Continuing in the spirit of exploring the heath-technology intersection we wrote about two weeks ago, researchers at San Diego State University recently found that teenagers who spend more time on screen devices are less happy than their less-screen-time counterparts. Specifically, non-screen activities like sports, reading, and face-to-face interaction were more common among those who spent little time on their phones and TVs. Psychologist Jean M. Twenge and her colleagues further remarked their confidence that screens were causing unhappiness, not the other way around, evidenced by a growing body of literature on the topic.
The next logical question for Twenge et. al.’s “Monitoring the Future” longitudinal study would look into possible explanations for the screen-time and unhappiness correlation. Perhaps it could be a lack of satisfaction with digital interaction, or the even negative impacts of social media—it doesn’t take a scientist to know the dangers of constant self-comparison to peers’ Instagram images. Maybe it’s something simpler: for example, the more time spent in front of the TV —even if it’s not a happiness-drain—the less time to spend on other activities that are more positively correlated with happiness. Either way, the findings certainly have implications for the mental well-being of teens. Adolescence is already a time of inner turmoil as the body goes through puberty and fluctuating hormones. This new research suggests screens could inflate these effects.
But what’s the deal with differential screen usage? Why do some teens use screens more than others?
A theory arising from observing many platforms is that networks behind screens thrive when more people are using them. For example, having a cell phone with a messenger app is useless unless other people also have a cell phone with the same app. The same goes for nearly all social media and remote gaming platforms. To some degree, the same logic also follows with TV shows or YouTube videos. If other people have watched the newest episode of, say, The Bachelor on a Monday night, it adds to an individual’s value of watching the show; they can now participate in Tuesday-morning conversation.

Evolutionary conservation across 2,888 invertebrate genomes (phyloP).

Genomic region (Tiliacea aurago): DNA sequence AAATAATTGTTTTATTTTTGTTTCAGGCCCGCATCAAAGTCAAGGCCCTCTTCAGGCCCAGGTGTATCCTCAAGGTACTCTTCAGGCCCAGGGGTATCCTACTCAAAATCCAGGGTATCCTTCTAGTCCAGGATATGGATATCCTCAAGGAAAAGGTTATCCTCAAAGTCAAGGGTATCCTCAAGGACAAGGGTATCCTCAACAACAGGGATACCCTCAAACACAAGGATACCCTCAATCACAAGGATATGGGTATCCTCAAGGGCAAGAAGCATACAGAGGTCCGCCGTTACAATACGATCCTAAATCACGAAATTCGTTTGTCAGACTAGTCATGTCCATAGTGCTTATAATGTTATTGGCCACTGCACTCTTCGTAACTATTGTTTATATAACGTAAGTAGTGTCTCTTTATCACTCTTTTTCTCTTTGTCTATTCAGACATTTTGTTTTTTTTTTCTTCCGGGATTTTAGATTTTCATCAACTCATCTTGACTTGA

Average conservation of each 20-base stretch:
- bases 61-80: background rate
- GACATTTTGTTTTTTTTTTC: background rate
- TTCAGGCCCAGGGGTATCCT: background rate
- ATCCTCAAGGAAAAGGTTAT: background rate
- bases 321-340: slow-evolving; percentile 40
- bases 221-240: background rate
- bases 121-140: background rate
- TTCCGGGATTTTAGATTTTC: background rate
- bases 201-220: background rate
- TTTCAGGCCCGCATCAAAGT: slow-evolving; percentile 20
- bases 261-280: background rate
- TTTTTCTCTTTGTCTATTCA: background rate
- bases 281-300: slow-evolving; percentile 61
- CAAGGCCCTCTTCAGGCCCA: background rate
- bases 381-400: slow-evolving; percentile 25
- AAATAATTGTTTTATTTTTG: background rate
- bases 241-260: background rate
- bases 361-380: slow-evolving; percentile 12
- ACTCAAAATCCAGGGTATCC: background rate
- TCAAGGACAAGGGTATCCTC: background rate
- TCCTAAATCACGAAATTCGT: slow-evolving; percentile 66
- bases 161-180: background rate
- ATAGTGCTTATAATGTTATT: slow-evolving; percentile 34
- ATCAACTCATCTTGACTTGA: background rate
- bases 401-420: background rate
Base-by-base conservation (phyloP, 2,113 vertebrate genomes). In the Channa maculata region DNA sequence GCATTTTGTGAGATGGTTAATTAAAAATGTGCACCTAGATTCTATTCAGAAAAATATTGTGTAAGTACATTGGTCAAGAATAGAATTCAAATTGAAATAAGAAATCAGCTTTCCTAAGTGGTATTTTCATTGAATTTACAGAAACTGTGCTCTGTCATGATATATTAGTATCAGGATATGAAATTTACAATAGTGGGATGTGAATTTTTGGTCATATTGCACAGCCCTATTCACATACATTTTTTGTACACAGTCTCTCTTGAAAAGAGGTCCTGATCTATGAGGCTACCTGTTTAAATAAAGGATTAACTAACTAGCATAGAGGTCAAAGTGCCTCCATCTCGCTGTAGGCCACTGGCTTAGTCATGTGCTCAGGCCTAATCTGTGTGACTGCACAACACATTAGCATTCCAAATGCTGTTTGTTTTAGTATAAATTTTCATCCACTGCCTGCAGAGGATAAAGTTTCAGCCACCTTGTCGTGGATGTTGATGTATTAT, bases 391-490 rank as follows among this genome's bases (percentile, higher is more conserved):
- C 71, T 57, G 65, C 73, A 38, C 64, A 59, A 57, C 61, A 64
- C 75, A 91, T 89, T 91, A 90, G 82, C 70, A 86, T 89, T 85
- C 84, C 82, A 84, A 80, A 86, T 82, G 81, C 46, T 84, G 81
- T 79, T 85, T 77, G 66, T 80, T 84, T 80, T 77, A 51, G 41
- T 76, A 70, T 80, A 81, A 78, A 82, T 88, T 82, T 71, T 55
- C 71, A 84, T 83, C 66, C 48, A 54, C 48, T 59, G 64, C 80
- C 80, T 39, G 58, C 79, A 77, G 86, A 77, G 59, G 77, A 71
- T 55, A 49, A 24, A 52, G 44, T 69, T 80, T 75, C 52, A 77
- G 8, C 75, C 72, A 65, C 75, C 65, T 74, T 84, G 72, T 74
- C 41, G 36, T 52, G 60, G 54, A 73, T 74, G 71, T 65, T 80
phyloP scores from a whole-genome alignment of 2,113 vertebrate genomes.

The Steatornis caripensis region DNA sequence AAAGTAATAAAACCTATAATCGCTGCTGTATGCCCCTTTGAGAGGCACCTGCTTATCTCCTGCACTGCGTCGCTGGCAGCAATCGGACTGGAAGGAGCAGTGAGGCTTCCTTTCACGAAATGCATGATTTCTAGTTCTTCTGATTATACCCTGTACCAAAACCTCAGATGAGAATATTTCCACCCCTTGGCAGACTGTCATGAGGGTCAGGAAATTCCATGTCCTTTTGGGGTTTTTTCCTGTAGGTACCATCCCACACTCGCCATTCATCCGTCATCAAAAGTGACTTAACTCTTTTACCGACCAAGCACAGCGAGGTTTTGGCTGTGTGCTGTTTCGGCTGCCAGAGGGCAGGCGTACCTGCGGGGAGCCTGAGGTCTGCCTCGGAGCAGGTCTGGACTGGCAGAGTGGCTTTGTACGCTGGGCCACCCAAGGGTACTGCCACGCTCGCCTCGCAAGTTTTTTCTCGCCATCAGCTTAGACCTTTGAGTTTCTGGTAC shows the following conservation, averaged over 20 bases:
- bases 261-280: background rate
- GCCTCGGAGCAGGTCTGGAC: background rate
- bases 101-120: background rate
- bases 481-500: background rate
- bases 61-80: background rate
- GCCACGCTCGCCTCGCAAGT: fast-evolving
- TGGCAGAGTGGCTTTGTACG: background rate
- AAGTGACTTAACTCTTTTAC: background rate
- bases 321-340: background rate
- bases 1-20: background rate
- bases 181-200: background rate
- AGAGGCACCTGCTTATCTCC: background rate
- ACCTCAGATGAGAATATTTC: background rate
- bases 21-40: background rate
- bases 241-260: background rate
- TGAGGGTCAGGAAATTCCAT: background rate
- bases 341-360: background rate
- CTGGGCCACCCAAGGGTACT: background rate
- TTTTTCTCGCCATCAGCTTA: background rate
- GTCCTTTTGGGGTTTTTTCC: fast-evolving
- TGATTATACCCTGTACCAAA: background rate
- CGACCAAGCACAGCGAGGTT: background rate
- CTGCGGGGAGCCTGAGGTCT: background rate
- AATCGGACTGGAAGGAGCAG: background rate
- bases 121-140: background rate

In other words, an increase in people using screens encourages even more people to join them as the value of doing so increases. Likewise, if fewer people use it, the value of screens decreases. A teenager may be swayed to spend as much time in front screen as her friends, and different friend groups could have different norms of screen time.
Twenge et. al.’s study found that the happiness-optimal level was an hour or less in front of screens. Their work begs the question: how can other teens have incentives to reduce TV time to this peak-happiness amount?
Maybe a change in group mentality can help reach a healthier equilibrium. Teens could find value in non-screen activities and collectively, perhaps without much thought at all, hold themselves accountable to limited digital interaction so as to maximize happiness. These are speculations, but nonetheless, asking what drives teens to use screens is imperative following studies like “Monitoring the Future.”